Costs rose to record levels in June 2008 but sank as the global economy fell into the grips of a recession. With economic growth predicted in the next year, increased consumption will likely place severe strains on the world's food supplies.
Rice, a staple for half of the world, could surge an astronomical 63 percent – from $638 a metric ton to $1,038 in the coming year, according to a survey of importers, exporters and analysts. Output has been stifled by dry weather and India and the Philippines have increased their imports.
Nonfat dry milk, commonly used in baking products and baby formula, could spike 39 percent next year, according to the USDA. Prices would climb to an average of $1.275 a pound from 92 cents.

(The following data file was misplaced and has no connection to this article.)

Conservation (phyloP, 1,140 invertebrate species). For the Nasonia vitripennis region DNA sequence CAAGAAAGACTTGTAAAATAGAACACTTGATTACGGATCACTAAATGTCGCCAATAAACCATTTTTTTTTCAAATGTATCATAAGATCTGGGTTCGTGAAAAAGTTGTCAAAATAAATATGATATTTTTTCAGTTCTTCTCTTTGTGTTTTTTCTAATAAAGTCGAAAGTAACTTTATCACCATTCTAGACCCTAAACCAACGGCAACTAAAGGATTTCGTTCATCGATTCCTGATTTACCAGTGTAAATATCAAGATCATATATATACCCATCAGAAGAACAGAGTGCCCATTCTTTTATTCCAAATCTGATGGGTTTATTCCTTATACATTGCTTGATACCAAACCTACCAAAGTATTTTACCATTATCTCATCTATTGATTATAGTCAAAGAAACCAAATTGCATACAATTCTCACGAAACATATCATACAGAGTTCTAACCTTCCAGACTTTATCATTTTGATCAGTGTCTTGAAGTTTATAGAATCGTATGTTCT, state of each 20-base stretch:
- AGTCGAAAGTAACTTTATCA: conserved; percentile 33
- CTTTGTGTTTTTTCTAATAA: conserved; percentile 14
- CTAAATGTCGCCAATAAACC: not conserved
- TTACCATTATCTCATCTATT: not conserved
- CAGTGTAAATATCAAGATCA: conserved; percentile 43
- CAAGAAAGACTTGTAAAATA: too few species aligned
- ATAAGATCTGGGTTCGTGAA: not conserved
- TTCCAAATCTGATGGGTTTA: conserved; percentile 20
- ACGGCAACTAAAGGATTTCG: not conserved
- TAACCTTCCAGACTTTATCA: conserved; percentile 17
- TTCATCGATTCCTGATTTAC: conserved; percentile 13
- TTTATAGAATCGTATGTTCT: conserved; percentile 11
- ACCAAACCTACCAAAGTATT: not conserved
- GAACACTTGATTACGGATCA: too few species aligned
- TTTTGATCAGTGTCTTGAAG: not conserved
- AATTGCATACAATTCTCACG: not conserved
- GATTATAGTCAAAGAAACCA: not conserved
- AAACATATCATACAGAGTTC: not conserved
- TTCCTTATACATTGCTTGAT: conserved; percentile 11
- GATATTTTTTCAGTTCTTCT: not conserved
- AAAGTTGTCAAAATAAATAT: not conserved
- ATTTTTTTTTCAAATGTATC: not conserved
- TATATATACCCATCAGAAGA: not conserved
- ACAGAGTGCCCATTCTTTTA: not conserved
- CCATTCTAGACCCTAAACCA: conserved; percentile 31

Processed and fluid milk could jump 31 percent and cheese may see a 28 percent increase.
Overall, food prices around the world rose 7 percent in November – the fastest inflation rate since February 2008, which was the precursor to global food riots after prices reached record levels four months later.
"Volatility in price and supply are with us for the predictable future," Josette Sheeran, the executive director of the UN's World Food Program, told Bloomberg. "Risk is the new normal when it comes to food."
Gains in wheat inventories may mitigate the skyrocketing food prices. Warehouse supplies are enough to meet 23 percent of global demand, up from 19 percent two years ago, the U.N. Food and Agriculture Organization said last week.
And global wheat stockpiles are expected to jump 17 percent to 190.0 million metric tons by May 31 – an eight year high – off of record production last year.